“As I said, on many levels we are moving forward and so far we have been able to solve many things at home, for some we have also had political decisions and regulations, for others we have not. I don’t follow that path – what would happen if we didn’t do anything? – we are moving forward. What has changed from the previous report is that we have included a provision saying that it is not okay if a Member State does not take citizens’ problems seriously. There is a new element in this report, to see if we get support from Brussels to launch an infringement procedure against those states that are not serious about providing compensation and solving the whole problem. Because I have worked with many ministers here, all of whom were well-meaning, but somehow in Parliament, here and there, on the stairs of the Academy, some things got bogged down, not all of them, but some of them, and we see that if there is infringement for waste management and everyone takes the position of the righteous, the mayors are fined for things they did not do, or for waste dumps that were there for who knows when; if there is infringement for air, for water, then we need this infringement procedure on this subject too. I believe that the international legislative framework is not complete here, and there is no coercive leverage. We have levers, what species are protected, and how to protect them, but for Articles 14 and 16, for habitats, for ensuring they are respected, for ensuring that human life and health come first, we do not have any levers. This is why I am saying this, when we also have elections for the European Parliament and this is why I wanted to have this debate and I hope that the two representatives of the RMDSZ in the European Parliament will take up this issue”, explained Csaba Borboly.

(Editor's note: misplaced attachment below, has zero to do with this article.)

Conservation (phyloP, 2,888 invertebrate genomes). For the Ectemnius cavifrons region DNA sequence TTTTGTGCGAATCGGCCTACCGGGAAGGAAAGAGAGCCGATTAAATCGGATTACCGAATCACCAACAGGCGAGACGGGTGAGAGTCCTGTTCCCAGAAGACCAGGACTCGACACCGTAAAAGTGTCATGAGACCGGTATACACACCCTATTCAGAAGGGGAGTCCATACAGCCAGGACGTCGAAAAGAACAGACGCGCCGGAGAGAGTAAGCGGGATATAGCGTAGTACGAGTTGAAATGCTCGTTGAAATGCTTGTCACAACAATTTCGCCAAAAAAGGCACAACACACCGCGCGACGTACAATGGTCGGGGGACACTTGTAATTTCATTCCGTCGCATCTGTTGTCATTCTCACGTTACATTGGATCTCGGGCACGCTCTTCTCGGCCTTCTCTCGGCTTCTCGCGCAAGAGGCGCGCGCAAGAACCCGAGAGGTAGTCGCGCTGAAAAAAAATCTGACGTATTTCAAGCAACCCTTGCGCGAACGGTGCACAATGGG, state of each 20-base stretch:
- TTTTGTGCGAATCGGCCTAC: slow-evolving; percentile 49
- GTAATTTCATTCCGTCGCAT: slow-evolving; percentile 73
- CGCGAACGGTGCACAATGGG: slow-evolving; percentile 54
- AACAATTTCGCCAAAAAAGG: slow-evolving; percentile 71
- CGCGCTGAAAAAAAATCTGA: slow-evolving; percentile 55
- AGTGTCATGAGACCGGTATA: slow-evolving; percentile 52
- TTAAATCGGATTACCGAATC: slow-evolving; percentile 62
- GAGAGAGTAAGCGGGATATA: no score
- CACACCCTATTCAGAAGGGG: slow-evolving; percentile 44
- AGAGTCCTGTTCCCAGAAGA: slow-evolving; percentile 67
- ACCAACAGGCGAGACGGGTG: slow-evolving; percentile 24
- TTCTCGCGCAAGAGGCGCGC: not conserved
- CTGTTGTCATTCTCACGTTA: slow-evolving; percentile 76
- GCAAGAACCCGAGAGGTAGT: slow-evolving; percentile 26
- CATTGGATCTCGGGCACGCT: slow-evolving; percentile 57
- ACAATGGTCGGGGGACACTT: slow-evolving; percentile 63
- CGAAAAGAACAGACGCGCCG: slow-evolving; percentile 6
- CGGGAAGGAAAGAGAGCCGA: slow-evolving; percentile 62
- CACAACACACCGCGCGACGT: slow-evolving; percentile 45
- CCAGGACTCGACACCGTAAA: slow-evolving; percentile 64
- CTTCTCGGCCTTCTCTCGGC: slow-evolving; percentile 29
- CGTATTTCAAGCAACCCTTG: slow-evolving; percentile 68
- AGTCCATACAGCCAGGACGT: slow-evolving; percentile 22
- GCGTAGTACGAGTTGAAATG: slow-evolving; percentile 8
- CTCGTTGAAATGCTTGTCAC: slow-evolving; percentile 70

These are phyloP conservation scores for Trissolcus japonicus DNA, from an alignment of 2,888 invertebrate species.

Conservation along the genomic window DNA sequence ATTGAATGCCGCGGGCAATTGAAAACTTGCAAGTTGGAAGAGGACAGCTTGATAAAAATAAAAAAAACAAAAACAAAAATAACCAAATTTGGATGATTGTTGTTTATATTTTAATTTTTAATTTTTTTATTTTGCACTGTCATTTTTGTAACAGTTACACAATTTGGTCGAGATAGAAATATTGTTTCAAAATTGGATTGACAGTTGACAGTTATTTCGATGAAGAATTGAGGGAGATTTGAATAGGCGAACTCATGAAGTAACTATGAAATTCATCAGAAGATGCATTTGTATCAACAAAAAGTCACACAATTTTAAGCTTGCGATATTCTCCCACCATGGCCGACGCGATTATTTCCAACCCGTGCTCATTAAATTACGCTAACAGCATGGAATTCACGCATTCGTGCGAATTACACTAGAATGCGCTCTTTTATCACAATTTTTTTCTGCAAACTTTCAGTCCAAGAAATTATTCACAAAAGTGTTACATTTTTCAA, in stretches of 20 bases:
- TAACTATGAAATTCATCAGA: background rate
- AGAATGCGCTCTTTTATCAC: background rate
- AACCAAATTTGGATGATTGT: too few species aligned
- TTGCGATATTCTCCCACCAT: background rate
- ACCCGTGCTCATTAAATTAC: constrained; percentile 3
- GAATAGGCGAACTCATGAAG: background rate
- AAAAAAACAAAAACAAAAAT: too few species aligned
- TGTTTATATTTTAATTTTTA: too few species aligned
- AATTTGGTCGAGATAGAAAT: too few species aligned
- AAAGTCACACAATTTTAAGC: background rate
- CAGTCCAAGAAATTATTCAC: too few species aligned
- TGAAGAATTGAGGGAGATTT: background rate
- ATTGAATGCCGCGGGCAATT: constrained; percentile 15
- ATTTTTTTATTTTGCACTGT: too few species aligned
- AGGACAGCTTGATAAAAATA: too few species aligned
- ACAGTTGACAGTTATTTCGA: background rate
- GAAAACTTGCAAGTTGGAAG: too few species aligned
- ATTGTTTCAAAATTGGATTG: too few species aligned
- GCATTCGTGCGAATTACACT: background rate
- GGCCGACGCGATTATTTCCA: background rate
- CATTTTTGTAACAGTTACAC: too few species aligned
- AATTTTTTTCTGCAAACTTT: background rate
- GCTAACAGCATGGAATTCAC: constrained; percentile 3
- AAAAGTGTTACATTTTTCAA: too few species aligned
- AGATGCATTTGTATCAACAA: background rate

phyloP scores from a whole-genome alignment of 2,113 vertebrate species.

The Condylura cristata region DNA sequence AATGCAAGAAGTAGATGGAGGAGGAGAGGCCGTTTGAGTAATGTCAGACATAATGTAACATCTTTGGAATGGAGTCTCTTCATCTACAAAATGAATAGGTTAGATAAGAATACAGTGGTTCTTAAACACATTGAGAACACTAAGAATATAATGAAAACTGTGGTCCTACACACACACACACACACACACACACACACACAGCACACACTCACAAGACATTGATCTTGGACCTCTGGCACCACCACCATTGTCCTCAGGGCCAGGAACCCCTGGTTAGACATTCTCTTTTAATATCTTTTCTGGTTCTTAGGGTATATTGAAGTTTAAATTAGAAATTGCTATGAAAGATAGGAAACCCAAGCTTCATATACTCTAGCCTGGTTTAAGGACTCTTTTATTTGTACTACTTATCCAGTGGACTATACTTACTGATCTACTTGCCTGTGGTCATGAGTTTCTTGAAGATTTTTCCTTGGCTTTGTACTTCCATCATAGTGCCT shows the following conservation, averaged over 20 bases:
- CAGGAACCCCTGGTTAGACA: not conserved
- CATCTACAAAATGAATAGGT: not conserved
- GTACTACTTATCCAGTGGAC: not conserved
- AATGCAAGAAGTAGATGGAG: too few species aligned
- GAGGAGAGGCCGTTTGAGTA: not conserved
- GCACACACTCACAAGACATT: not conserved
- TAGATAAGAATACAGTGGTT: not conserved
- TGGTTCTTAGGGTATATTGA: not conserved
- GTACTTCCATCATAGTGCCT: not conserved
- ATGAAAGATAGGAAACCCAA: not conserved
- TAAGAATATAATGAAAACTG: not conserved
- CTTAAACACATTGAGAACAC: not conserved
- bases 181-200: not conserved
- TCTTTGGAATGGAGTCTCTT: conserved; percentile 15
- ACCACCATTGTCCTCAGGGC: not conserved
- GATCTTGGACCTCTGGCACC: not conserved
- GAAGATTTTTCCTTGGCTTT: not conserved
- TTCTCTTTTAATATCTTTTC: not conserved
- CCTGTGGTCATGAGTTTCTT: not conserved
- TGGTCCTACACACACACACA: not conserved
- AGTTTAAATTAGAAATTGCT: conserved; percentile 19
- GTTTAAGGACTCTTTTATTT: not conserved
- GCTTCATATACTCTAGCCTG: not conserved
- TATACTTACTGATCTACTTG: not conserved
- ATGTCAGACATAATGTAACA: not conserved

Finally, Borboly expressed the hope that through sustained efforts at European level and the active involvement of local and regional stakeholders, it will be possible to find appropriate solutions to a complex problem such as the harmonious coexistence of humans, domestic animals, and large carnivores, thus contributing to the conservation of biodiversity and the protection of the interests of local communities.

“The mills are working slowly to solve this problem. Let’s hope that the Environment Ministry and Brussels will be more courageous on this issue. At the moment I don’t see a better solution for this, than just to work together, to collect data, because I see that things are getting simpler ‘to shoot or not to shoot’; if we stick to this it all gets bogged down. If we simplify things to protected-unprotected status again, things get stuck again. There are many facts that people don’t know because we don’t have data. We know how many birds there are at European level, but we don’t know how many bears, and we could list the rest of the things, the compensation, etc. In 2028 the new funding period starts at the EU level, there will be a lot of opportunities, but there is no point in going for separate money for large carnivores then because it is late. Now a solution is being prepared and at these events we attend I see that many geese beat a pig and somehow we have to put our opinion forward in the European Union”, concluded the President of the CJ Harghita and CoR rapporteur.